Finding that one of the power pins on a hard drive has come loose and detached itself from the drive housing can result in a useless storage device - these tips will help you repair the drive long enough to rescue your data.
How is Your Hard Disk Powered?
In your PC you will find one or both of the two types of hard disk drive – PATA and SATA.
The PATA (Parallel ATA) drives are connected to the motherboard using the ribbon-like IDE cable and will feature a Molex connection to the computer power supply (PSU). Meanwhile SATA (Serial ATA) drives feature a different, device-specific SATA connector for data and another for power – but if you don’t have a SATA power connector from your computer’s PSU you can use a Molex connector.
This level of compatibility between the two types is very useful and permits the use of new drives in older computers. However, despite the wide use of Molex, it can prove unreliable. Extension cables and splitters can often come apart inside a computer as the ambient temperature causes connectors to distort, while the Molex power pins on hard drives and optical drives can be easily damaged, necessitating repair.
(Image via wikipedia.org)
Repairing a Hard Drive Power Pin
There are two ways of repairing a broken Molex connector pin on your hard drive:
1. Solder a wire extension.
2. Use a hairpin.
However, before going to town on any of these, you should check which hard drive power pin it is that has broken. There are four pins in total, but if the missing pin is one of the middle two the chances are that the drive will still work.
Extended use of the device wouldn’t be advisable though – so take whatever steps are necessary to remove data from the drive before installing a replacement.
The following steps assume you have powered down your PC, removed the hard disk drive and that you are working in an anti-static environment.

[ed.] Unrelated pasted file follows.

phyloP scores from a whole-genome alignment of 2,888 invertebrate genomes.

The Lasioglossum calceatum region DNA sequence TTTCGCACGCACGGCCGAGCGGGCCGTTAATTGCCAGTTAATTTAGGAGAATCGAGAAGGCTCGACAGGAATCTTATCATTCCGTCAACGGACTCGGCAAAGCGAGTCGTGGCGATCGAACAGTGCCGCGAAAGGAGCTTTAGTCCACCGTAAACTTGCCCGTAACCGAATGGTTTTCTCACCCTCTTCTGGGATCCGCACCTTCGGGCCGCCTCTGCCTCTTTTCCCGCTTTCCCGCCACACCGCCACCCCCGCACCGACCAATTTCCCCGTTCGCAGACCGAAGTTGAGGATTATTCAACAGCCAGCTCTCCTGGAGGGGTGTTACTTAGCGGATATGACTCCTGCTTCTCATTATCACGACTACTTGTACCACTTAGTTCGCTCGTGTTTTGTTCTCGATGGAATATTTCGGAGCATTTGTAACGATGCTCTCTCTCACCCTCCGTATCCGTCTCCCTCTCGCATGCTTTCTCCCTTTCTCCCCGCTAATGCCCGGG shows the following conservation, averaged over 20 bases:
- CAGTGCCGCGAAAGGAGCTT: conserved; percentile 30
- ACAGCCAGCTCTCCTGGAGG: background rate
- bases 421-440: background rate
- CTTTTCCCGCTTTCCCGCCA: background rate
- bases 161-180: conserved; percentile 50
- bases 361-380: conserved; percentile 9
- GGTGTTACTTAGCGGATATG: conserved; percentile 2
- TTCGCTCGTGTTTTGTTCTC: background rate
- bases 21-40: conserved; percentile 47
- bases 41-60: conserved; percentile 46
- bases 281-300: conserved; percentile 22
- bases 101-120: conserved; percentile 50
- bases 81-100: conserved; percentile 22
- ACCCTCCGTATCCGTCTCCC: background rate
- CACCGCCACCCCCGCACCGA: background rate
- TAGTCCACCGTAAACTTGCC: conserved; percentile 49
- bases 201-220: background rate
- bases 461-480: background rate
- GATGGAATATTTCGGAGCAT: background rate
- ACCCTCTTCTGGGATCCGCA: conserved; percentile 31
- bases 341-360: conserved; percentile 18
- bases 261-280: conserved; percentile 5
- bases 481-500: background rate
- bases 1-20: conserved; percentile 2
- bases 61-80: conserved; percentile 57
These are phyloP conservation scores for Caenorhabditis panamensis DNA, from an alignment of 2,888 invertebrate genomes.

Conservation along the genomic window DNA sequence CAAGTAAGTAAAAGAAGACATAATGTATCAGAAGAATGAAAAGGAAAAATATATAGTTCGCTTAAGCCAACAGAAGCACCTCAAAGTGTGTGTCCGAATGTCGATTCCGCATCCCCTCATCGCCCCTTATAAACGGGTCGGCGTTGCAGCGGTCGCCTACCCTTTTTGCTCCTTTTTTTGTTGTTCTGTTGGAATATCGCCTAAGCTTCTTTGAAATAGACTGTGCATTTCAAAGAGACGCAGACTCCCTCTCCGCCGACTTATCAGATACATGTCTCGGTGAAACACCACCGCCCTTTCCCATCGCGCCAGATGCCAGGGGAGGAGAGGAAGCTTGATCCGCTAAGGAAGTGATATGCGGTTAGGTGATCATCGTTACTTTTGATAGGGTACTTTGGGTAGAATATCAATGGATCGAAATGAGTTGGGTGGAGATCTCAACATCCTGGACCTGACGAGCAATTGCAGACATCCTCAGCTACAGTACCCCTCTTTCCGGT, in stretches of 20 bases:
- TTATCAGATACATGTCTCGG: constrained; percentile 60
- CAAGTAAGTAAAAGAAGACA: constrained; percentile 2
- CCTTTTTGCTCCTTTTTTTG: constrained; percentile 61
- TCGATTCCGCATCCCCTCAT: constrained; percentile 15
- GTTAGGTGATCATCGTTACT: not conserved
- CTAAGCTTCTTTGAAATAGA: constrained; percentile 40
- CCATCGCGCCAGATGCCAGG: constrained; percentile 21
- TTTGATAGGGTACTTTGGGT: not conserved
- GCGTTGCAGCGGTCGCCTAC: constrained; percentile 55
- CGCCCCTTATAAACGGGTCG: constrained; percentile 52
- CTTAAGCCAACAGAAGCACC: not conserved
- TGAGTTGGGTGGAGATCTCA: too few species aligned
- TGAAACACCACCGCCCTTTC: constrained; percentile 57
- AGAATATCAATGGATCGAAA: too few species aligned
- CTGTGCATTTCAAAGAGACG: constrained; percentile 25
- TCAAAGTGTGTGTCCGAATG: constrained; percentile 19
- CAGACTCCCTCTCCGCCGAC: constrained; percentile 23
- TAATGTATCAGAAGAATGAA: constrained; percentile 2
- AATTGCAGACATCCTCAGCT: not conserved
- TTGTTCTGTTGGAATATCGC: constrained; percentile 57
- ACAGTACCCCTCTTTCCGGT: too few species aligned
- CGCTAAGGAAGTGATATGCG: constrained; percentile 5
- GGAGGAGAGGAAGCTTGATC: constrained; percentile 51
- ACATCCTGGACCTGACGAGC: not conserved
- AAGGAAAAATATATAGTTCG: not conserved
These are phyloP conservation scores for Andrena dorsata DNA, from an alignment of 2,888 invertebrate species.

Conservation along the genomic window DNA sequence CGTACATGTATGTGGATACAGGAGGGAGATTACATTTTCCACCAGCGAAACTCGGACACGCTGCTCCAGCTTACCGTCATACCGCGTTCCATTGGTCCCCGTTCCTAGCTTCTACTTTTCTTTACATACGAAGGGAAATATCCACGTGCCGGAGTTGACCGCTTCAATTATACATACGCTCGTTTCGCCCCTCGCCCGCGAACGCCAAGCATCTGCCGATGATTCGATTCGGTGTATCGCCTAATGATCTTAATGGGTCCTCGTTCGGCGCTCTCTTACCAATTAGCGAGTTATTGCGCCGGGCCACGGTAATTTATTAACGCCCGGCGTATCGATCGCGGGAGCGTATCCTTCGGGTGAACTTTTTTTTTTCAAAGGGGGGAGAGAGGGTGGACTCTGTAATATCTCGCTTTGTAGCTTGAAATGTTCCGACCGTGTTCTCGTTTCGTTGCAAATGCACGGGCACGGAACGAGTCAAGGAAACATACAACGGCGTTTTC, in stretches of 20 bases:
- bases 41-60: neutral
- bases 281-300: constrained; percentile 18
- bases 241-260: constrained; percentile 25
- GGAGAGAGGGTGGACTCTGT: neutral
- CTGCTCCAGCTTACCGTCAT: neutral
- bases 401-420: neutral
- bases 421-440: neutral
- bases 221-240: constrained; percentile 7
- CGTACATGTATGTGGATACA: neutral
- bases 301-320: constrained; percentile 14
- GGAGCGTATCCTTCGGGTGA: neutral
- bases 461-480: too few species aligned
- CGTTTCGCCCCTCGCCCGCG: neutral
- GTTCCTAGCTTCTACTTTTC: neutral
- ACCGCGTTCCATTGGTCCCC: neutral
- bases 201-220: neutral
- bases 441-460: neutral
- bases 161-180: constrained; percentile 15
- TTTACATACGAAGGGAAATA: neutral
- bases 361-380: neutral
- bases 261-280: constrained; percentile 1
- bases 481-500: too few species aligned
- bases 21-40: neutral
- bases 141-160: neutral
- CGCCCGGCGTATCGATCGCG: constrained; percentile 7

Solder a Wire Extension
The first fix you might try is to solder a small piece of wire between the seating and the separated Molex pin. This obviously requires you to know the whereabouts of the pin, or else you will have to find an old hard disk drive to source another loose one.
A narrow soldering iron is required for this due to the size of the components, and you should only attempt it if you are experienced at soldering. Note that failure to successfully connect the wire to the pin to the hard disk drive with the wire might result in the hard drive being damaged when you connect the Molex cable.
Remember to insulate the soldered cable.
Repair Broken Power Pin on Hard Drive with a Hairpin
An alternative means to repair a broken power pin on a hard drive is to find a suitable replacement that can be used short-term.
This isn’t a recommended route to success and should be attempted only if the other method fails.
A small lady’s hairpin or clip can be manipulated into acting as a suitable replacement for the original pin, and this can prove vital if you need to retrieve data from the disk drive.
With a suitable pin found, push it gently into the area where the original pin was seated, using a little force. You might opt to disconnect your power supply and your hard disk drive from your motherboard before testing, but once reasonably secure, connect your Molex cable and power up.
If you successfully power up the drive with this method, the first thing you should do is save all your data to a new location; the second thing you should do is bin the drive.